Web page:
Discover the best practices in autism education and learn how to create an inclusive curriculum for autistic children.
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Support autistic children in the classroom
Do you want to improve your understanding of autism and learn good practice in autism education?
This 4-week course tackles crucial questions about autism education to ensure that children on the autism spectrum are educated to their greatest potential.
Understanding autism in education
The course will begin by exploring your understanding of autism, including the signs, symptoms, diagnosis, and potential causes. You’ll explore how special educational needs and disabilities can affect a child’s ability to learn.
Inclusivity in the classroom is extremely important, so you’ll explore how to develop an inclusive curriculum for autistic students.
You’ll also learn about the many modalities of schooling for students with autism, including general special schools, autism-specific special schools, autism units within mainstream schools, and being in a mainstream classroom.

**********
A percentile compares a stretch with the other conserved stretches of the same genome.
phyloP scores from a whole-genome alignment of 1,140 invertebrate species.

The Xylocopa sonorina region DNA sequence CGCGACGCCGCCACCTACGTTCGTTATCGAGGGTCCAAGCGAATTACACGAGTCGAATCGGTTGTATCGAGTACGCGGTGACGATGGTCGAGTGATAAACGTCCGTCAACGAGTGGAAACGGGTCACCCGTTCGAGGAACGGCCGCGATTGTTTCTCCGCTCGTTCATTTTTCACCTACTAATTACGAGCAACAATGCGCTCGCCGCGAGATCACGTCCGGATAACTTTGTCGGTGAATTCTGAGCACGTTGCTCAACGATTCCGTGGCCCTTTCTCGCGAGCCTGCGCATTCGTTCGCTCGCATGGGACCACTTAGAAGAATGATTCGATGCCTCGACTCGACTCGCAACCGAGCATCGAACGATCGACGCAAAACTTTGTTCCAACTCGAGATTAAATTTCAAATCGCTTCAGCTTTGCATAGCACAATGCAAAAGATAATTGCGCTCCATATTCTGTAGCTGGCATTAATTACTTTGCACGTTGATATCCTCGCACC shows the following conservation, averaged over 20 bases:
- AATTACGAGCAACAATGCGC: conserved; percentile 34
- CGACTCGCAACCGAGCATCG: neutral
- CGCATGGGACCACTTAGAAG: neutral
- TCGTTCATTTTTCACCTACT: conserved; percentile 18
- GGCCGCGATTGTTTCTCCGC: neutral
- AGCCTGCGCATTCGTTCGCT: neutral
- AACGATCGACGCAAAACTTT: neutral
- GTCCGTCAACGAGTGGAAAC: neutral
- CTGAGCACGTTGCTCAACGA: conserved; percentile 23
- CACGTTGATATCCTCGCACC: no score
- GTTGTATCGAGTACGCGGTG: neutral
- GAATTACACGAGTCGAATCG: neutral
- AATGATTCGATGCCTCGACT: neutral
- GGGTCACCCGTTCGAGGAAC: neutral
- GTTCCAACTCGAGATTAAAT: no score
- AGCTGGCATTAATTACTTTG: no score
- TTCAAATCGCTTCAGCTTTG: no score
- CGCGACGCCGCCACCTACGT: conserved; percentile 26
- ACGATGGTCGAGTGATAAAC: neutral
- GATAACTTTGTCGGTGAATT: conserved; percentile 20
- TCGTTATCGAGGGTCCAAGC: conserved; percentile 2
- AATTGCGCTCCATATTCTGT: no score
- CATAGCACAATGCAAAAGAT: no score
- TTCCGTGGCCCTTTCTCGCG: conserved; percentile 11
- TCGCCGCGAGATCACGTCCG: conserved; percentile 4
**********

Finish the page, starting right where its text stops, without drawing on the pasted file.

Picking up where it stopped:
Develop good practices for autistic children
Next, we’ll investigate more thoroughly what contributes to good practice in autism education, including building upon research-based evidence.
Sharing the best practices can be beneficial to the autism community, so we’ll explore social apps such as SOFA, co-designed by people on the autism spectrum.
You’ll learn how to promote inclusion, cognitive accessibility, wellbeing and academic skills at school, and also understand how life skills can benefit autistic children beyond the classroom.
Who is the course for?
The primary target audience are those who work with autistic children in schools, such as teachers and teaching assistants. However all practitioners can benefit (eg speech and language therapists). The target age range is compulsory education (4-18 years). The course will also be of benefit to interested parents of autistic children, as well as the autistic community themselves.
The European Commission support for the production of this publication does not constitute an endorsement of the contents which reflects the views only of the authors, and the Commission cannot be held responsible for any use which may be made of the information contained therein.